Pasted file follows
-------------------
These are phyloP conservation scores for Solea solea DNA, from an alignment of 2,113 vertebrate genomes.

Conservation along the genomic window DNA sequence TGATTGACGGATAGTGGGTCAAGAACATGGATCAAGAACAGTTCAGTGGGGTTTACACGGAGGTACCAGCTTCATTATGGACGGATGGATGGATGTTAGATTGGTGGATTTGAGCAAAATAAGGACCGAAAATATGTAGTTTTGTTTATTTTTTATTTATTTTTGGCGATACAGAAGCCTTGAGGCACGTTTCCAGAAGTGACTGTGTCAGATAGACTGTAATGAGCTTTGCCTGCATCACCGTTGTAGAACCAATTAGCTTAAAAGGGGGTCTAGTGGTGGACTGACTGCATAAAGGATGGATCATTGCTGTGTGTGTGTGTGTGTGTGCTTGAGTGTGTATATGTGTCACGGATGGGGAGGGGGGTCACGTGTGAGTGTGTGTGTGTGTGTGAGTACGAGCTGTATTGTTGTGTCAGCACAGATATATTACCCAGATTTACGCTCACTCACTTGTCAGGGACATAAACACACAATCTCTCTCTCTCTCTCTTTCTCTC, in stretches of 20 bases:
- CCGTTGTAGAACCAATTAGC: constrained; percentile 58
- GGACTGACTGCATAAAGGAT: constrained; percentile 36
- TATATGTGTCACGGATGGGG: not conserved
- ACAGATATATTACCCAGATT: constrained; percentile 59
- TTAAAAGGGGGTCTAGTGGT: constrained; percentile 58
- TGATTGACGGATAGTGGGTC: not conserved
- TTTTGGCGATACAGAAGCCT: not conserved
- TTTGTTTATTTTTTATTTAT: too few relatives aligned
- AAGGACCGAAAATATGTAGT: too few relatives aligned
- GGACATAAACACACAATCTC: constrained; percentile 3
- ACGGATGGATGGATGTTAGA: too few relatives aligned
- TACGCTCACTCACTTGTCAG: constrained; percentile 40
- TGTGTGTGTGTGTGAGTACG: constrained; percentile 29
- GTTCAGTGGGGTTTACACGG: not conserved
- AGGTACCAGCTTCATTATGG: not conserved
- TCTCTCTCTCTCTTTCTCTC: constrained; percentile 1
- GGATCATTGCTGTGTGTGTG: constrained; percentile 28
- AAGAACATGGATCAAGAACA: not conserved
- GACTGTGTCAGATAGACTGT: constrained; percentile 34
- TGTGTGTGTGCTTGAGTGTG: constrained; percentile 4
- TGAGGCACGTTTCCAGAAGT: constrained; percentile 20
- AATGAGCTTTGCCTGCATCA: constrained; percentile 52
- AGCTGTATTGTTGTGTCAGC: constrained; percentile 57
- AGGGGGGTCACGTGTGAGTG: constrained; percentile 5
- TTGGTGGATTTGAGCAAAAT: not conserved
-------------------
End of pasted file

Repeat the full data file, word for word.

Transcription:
These are phyloP conservation scores for Solea solea DNA, from an alignment of 2,113 vertebrate genomes.

Conservation along the genomic window DNA sequence TGATTGACGGATAGTGGGTCAAGAACATGGATCAAGAACAGTTCAGTGGGGTTTACACGGAGGTACCAGCTTCATTATGGACGGATGGATGGATGTTAGATTGGTGGATTTGAGCAAAATAAGGACCGAAAATATGTAGTTTTGTTTATTTTTTATTTATTTTTGGCGATACAGAAGCCTTGAGGCACGTTTCCAGAAGTGACTGTGTCAGATAGACTGTAATGAGCTTTGCCTGCATCACCGTTGTAGAACCAATTAGCTTAAAAGGGGGTCTAGTGGTGGACTGACTGCATAAAGGATGGATCATTGCTGTGTGTGTGTGTGTGTGTGCTTGAGTGTGTATATGTGTCACGGATGGGGAGGGGGGTCACGTGTGAGTGTGTGTGTGTGTGTGAGTACGAGCTGTATTGTTGTGTCAGCACAGATATATTACCCAGATTTACGCTCACTCACTTGTCAGGGACATAAACACACAATCTCTCTCTCTCTCTCTTTCTCTC, in stretches of 20 bases:
- CCGTTGTAGAACCAATTAGC: constrained; percentile 58
- GGACTGACTGCATAAAGGAT: constrained; percentile 36
- TATATGTGTCACGGATGGGG: not conserved
- ACAGATATATTACCCAGATT: constrained; percentile 59
- TTAAAAGGGGGTCTAGTGGT: constrained; percentile 58
- TGATTGACGGATAGTGGGTC: not conserved
- TTTTGGCGATACAGAAGCCT: not conserved
- TTTGTTTATTTTTTATTTAT: too few relatives aligned
- AAGGACCGAAAATATGTAGT: too few relatives aligned
- GGACATAAACACACAATCTC: constrained; percentile 3
- ACGGATGGATGGATGTTAGA: too few relatives aligned
- TACGCTCACTCACTTGTCAG: constrained; percentile 40
- TGTGTGTGTGTGTGAGTACG: constrained; percentile 29
- GTTCAGTGGGGTTTACACGG: not conserved
- AGGTACCAGCTTCATTATGG: not conserved
- TCTCTCTCTCTCTTTCTCTC: constrained; percentile 1
- GGATCATTGCTGTGTGTGTG: constrained; percentile 28
- AAGAACATGGATCAAGAACA: not conserved
- GACTGTGTCAGATAGACTGT: constrained; percentile 34
- TGTGTGTGTGCTTGAGTGTG: constrained; percentile 4
- TGAGGCACGTTTCCAGAAGT: constrained; percentile 20
- AATGAGCTTTGCCTGCATCA: constrained; percentile 52
- AGCTGTATTGTTGTGTCAGC: constrained; percentile 57
- AGGGGGGTCACGTGTGAGTG: constrained; percentile 5
- TTGGTGGATTTGAGCAAAAT: not conserved